Author: Don Witton

Euphorbia x pasteurii

All Bursary Reports


  • Privacy:
  • Logged in:
  • Publication: Cornucopia
  • Corny Member Subs State: false
  • Corny Non-Member Subs State: false
  • Member status: [hps_member_is_active]
1. Privacy = False

Euphorbia x PasteuriiDon Witton

Euphorbia x pasteurii has only been on the garden scene for about four years so it is a fairly new plant name to most gardeners. However, from my experience the plant which now possesses this name has caused much confusion amongst keen plantsmen.

Many people will know of the Honey Spurge – E. mellifera, an evergreen shrub from the Canaries whose flowers exude a sweet honey smell. Regarded by some to be not fully hardy (its AGM award is accompanied with an H3 rating for hardiness – H4 being fully hardy), it has taken -13C for me in the past with relatively minor frost dieback on the plant.

A much rarer but botanically related species which hails from the Azores is Euphorbia stygiana, a more thicket forming shrub rarely exceeding 3′ in this country and often wider than it is tall. The evergreen foliage is similar in shape to mellifera but is wider and the colour is a deeper green. In my experience E. stygiana does not perform as well as mellifera in British gardens.

At Oxford Botanic Garden these two plants were grown sufficiently close together for them to hybridize which was initially not thought possible and this is where the confusion started. Plants raised from stygiana seed were passed to gardeners including myself, and the HPS conservation scheme also distributed stygiana seedlings around the country. Many of these plants were hybrids. I have propagated cuttings from my original plant and sold them for about three years as stygiana, but it clearly now is not. As it gradually became apparent that seedlings had hybrid vigour a temporary name was given as E. stygiana ‘Devil’s Honey’ (the flowers still have the honey scent). This has confused matters even more and I have written to the Plant Finder to say that this is now an invalid name, but I see that it is still listed in the current volume.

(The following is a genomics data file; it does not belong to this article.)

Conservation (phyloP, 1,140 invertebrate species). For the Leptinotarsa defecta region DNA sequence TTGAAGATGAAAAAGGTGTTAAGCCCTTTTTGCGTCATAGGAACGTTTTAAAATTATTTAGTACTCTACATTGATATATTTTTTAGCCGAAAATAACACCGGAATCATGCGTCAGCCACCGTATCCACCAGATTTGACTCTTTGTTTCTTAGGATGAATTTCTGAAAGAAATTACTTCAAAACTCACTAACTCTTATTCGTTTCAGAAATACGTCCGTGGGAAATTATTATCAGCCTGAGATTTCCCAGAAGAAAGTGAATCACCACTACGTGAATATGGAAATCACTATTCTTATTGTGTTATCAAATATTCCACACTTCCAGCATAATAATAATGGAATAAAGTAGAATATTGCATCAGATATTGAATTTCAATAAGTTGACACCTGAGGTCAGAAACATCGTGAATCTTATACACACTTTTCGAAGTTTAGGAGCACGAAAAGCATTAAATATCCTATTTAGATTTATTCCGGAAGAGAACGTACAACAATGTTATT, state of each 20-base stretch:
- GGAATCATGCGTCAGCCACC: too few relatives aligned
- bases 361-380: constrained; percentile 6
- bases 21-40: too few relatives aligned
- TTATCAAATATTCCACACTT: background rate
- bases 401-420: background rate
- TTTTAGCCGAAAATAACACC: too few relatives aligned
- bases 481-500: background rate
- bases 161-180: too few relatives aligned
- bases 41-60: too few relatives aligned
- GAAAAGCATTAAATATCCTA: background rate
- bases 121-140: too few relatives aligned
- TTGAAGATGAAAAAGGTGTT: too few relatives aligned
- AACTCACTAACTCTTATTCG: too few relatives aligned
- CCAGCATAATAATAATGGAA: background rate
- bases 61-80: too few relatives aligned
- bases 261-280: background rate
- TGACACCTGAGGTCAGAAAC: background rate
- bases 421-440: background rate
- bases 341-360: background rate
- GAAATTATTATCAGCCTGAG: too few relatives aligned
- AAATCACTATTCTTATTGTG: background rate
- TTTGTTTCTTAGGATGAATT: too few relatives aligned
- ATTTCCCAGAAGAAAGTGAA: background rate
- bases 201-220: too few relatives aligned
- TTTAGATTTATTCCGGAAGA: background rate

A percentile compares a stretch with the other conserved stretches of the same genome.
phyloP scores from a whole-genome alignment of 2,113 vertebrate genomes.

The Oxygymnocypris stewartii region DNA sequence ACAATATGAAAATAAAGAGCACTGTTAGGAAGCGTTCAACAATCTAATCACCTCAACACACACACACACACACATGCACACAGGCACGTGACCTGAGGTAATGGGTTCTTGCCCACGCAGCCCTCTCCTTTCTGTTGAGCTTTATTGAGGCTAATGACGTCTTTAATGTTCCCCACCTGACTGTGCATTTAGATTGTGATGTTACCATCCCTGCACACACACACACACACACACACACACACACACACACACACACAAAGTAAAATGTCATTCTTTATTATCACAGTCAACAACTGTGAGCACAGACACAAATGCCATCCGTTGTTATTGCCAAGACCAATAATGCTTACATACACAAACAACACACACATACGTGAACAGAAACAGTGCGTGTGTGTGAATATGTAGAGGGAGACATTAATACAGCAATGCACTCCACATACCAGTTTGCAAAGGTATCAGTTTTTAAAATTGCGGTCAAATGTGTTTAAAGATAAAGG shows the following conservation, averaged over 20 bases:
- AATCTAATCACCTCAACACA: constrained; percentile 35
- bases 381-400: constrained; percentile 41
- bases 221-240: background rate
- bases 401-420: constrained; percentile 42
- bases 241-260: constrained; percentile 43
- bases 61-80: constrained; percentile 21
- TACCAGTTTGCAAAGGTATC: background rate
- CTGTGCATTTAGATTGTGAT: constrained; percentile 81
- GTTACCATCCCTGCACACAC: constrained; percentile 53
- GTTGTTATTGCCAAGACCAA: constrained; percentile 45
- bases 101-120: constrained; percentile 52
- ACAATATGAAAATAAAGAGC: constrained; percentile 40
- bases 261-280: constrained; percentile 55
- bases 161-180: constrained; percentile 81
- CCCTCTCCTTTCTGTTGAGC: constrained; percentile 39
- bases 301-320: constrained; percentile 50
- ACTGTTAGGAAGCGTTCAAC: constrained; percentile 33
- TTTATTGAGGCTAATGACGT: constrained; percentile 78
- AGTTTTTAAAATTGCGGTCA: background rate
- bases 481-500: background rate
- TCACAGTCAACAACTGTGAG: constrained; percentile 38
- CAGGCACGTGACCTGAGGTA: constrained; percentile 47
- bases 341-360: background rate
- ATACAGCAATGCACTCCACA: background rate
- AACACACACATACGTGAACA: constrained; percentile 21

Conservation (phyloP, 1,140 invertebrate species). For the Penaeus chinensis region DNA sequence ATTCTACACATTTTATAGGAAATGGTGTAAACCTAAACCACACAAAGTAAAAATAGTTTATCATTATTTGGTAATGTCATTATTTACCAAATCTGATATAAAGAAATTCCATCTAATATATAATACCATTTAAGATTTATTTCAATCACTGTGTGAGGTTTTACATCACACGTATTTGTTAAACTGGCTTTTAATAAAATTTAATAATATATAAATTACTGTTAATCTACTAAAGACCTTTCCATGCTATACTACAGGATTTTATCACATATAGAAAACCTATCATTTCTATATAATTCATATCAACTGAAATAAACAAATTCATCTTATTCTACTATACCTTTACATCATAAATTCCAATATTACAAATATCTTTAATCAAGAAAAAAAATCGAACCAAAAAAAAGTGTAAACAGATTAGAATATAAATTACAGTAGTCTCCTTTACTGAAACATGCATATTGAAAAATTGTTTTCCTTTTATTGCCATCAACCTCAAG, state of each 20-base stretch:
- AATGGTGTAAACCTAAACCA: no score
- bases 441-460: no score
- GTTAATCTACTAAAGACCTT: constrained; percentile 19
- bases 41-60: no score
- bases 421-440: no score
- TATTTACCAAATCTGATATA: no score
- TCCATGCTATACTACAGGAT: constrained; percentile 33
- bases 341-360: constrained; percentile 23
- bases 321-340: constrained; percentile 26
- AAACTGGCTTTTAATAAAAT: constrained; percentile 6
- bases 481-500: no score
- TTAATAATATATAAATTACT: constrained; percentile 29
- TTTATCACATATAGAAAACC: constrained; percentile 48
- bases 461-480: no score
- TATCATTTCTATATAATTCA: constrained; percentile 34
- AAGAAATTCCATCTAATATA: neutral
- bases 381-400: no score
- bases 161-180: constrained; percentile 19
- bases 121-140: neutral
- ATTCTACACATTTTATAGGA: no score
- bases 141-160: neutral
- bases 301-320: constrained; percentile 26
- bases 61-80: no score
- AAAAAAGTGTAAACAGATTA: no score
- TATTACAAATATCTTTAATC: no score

Eventually it was decided to do some DNA work on the hybrids at Oxford University. A student called George Pasteur did the research work and concluded that hybrid plants were roughly 50% each of mellifera and stygiana. The plant was consequently named after George and has been registered as such.

Euphorbia x pasteurii is a great garden shrub resembling a classy dense rhododendron in leaf but with yellow honey scented flowers from April to June. I think it makes a better garden plant than either of its parents and it is fully hardy for me. You will need to give it space — my plant is currently 8′ tall and a similar distance across the base although it can be pruned to keep it smaller.

So if you have acquired E. stygiana from me or any other source and it is a strong growing shrub taller than 3′, change its name but keep enjoying its display throughout the year. Some of the feedback I have had from people who have acquired the plant from me include ‘a fantastic plant at the bottom of my garden’ and ‘who cares what its name is, it’s a wonderful evergreen shrub and the flowers in spring are a bonus’.

First published in the South Pennine Group Newsletter, Winter 2007
and subsequently in Cornucopia Issue 23
© Copyright for this article: Don Witton

This article was taken from a copy of Cornucopia that was published in 2009. You could be reading these articles as they are published to a national audience, by subscribing to Cornucopia.

  • Results: 16 (must = 1)
  • Privacy: (Not equal Private, or = blank)
  • Username: (Logged in)

Result =1 AND Not Private

Result = 1 AND Logged In

Result = 1 AND Privacy = Blank